Bobby Bonilla was an outfielder for several baseball teams, notably the Pittsburgh Pirates and the New York Mets.
As the New York Mets have done for the last eight years, the club completed a transaction Wednesday, paying former Major League Baseball slugger Bobby Bonilla more than $1 million as part of a deferred payment plan.
The day, known as “Bobby Bonilla Day,” occurs every July 1 until 2035. According to Spotrac.com, the Mets pay Bonilla $1,193,248 each year as part of a contract he signed with the then Florida Marlins in 1996 for $23 million before he landed in New York via a trade from the Los Angeles Dodgers in 1998.
The agreement was approved in 1999 when Mets owners, the Wilpon family, negotiated a long-term buyout instead of paying Bonilla the remaining $5.9 million on his deal when the team waived him. Bonilla’s agent Dennis Gilbert arranged the deferment, which started in 2011 and included 8% interest.
In 2018, Gilbert told USA Today, Bonilla agreed to the payouts because “he wanted to make sure he had money for the future. He was concerned about taking care of his family.”
Meanwhile, the Mets used the money saved from Bonilla’s deferment to upgrade their roster, but the Wilpon family also got involved with the $65 billion Bernard Madoff Ponzi Scheme, costing the family millions.
“It’s just unfortunate they got hood-winked in the (Bernie) Madoff deal. Otherwise, it would have been a win-win for both sides,” Gilbert told USA Today.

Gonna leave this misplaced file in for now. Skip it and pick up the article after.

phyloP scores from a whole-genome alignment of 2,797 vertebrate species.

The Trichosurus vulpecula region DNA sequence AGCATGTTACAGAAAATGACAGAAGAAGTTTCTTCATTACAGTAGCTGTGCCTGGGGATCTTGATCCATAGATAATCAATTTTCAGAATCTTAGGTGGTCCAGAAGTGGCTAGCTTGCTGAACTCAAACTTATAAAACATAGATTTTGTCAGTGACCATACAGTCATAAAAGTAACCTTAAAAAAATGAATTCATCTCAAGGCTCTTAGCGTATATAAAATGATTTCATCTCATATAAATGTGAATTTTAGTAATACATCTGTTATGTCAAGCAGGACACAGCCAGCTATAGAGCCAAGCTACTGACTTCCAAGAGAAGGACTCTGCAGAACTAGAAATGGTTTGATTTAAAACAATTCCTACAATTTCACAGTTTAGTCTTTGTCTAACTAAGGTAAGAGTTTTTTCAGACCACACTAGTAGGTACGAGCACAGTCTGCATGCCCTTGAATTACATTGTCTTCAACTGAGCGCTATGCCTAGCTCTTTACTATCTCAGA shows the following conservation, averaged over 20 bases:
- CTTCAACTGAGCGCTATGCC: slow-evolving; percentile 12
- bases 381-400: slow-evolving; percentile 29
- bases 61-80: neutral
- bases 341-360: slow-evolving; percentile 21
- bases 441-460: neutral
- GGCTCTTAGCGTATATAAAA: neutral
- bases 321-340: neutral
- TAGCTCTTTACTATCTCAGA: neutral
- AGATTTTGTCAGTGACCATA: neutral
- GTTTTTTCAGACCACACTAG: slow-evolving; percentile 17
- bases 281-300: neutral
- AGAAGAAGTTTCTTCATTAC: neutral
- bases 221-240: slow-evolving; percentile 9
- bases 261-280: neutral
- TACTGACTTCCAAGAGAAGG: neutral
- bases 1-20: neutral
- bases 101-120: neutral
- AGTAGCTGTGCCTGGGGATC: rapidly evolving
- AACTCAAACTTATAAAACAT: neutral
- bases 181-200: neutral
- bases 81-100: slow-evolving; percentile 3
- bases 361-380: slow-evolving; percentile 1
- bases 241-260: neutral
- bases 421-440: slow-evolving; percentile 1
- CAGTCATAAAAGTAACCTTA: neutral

Including this July 1 payout, the Mets have so far have paid Bonilla $10,739,232 and the club still owes him roughly $19 million. Bonilla also gets a second payment of $500,000, which is divided between the Mets and Baltimore Orioles. That agreement ends in 2023, and is valued at $12.5 million, according to ESPN.
Former MLB star Ken Griffey Jr. talks with players from the dugout of the National League team during the fourth inning against the American league team during the All-Stars Futures Game at Progressive Field on July 07, 2019 in Cleveland, Ohio.
Jason Miller | Getty Images
Other notable former MLB players who received deferred payments include:
Also, the Orioles will begin paying first baseman Chris Davis roughly $3.5 million per year starting in 2023 as part of his 2016 contract valued at $161 million. The team will pay Davis the amount on July 1, 2023, until 2032. After that, payments drop to $1.4 million starting on July 1, 2033, and will conclude on July 1, 2037.